McAleer finds this unconscionable and “unacceptable – that films showing the truth are being blocked from the American people. George Orwell described journalism as ‘something somebody somewhere doesn’t want published.’ So we are going to commit a series of acts of journalism.” What that means is, McAleer is creating a series of short film re-enactments of highlights from the depositions, scripted from the transcripts themselves.

Here, for example, is a video of Cheryl Mills’ deposition highlights, in her own words from the transcript. Mills worked for the Clintons for almost 30 years. She was Hillary’s Chief of Staff at the State Department. Her testimony is “amazing,” writes McAleer, “full of classic Clintonian evasions. She used the phrase ‘I don’t remember’ or ‘don’t recall’ 189 times. This deserves to be brought to a wider audience, not censored and hidden away. And we now have it on film.”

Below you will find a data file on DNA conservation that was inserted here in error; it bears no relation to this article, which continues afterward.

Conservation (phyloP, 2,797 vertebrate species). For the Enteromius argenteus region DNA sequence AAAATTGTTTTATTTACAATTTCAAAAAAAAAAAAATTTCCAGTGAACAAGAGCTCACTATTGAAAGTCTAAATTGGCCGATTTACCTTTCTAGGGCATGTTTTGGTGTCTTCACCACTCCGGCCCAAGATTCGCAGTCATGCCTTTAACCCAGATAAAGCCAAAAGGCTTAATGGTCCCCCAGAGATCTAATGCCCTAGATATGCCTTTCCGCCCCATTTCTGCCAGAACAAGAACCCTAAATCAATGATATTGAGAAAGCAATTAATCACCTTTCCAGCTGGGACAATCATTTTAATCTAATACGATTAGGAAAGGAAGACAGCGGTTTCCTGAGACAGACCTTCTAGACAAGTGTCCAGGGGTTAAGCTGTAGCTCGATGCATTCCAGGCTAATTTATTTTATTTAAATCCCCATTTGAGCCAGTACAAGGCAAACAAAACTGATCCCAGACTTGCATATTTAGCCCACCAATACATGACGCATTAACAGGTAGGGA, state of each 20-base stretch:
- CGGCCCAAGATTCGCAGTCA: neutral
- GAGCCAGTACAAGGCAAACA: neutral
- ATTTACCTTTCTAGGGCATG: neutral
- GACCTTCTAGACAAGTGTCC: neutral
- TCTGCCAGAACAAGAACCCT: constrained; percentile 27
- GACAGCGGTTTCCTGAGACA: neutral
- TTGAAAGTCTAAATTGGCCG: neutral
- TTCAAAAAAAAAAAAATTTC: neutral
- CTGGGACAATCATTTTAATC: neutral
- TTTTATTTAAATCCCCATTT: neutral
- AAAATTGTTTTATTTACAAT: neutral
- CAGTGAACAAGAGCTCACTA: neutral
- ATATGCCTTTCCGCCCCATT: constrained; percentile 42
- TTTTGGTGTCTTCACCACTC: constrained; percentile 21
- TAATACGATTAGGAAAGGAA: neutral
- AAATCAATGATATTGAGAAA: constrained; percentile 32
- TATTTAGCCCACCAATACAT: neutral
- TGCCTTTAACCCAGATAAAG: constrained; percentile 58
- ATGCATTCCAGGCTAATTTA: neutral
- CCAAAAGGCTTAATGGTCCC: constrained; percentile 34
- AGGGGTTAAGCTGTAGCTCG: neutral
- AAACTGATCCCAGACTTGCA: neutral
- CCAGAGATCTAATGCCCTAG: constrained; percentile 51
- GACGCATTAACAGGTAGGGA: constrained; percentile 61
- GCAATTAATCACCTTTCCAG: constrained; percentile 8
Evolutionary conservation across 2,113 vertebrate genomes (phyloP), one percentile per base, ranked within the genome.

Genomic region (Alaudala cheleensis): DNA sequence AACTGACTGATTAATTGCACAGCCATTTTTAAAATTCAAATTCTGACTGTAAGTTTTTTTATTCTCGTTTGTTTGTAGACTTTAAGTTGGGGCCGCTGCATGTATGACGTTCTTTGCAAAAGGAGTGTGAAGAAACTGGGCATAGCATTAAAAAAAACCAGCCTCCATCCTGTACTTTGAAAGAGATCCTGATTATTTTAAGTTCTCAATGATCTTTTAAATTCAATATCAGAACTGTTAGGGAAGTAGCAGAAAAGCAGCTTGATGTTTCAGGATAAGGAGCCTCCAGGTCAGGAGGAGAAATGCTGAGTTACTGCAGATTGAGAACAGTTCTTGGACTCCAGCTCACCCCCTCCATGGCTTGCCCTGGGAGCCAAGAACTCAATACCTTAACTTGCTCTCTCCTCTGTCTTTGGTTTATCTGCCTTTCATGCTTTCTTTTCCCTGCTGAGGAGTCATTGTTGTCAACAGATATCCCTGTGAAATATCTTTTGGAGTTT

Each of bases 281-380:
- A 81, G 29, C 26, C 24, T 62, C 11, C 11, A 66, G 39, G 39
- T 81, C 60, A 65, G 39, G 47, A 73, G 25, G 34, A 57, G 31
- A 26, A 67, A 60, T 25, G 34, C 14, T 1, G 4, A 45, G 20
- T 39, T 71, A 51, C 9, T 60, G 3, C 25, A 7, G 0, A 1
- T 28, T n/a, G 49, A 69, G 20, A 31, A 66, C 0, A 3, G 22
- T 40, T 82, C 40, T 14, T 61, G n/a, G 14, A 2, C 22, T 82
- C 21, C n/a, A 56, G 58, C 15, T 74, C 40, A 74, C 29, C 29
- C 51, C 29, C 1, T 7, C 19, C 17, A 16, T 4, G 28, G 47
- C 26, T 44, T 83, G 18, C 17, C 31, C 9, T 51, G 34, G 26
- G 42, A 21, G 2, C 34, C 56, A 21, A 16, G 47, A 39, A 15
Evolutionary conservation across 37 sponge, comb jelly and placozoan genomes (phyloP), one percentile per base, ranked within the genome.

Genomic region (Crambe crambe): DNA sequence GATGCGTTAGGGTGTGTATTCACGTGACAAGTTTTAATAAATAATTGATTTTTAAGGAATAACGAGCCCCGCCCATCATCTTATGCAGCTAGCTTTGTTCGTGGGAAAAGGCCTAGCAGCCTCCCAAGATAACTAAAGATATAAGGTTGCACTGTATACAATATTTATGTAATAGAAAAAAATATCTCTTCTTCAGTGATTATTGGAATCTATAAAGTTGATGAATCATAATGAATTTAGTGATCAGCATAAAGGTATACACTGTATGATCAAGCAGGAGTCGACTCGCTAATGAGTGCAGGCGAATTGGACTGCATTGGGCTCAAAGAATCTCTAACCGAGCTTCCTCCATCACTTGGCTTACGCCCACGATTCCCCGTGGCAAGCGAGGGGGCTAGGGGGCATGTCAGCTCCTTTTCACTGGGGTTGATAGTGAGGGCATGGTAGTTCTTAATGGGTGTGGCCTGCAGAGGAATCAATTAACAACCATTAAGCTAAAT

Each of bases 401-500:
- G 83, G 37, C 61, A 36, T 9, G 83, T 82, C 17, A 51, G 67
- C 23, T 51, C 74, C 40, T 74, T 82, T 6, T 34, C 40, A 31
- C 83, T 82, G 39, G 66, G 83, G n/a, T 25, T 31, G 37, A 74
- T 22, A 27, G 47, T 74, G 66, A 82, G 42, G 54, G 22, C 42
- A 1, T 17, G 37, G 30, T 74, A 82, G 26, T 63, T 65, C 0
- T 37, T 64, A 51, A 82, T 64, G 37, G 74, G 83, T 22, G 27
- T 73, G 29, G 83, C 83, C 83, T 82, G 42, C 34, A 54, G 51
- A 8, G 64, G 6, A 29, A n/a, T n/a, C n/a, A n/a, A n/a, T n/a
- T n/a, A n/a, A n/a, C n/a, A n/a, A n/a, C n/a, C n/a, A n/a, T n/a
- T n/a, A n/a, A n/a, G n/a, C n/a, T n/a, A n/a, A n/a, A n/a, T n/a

There will be a total of five short films, ending with the deposition of Hillary aide Huma Abedin, who was talkative and very casual about emailing government business with Hillary when both of them were using the server in Hillary’s basement:

Obama’s Exploitation of the Dallas Massacre Exploiting dead police officers to promote #BlackLivesMatter. Daniel Greenfield

In Dallas, Obama mentioned the name of dead sex offender Alton Sterling more times than those of the murdered police officers whom he was pretending to memorialize. After quickly dispensing with the formalities of eulogizing the slain officers, Obama demanded that “even those who dislike the phrase ‘black lives matter’” should “be able to hear the pain of Alton Sterling’s family”.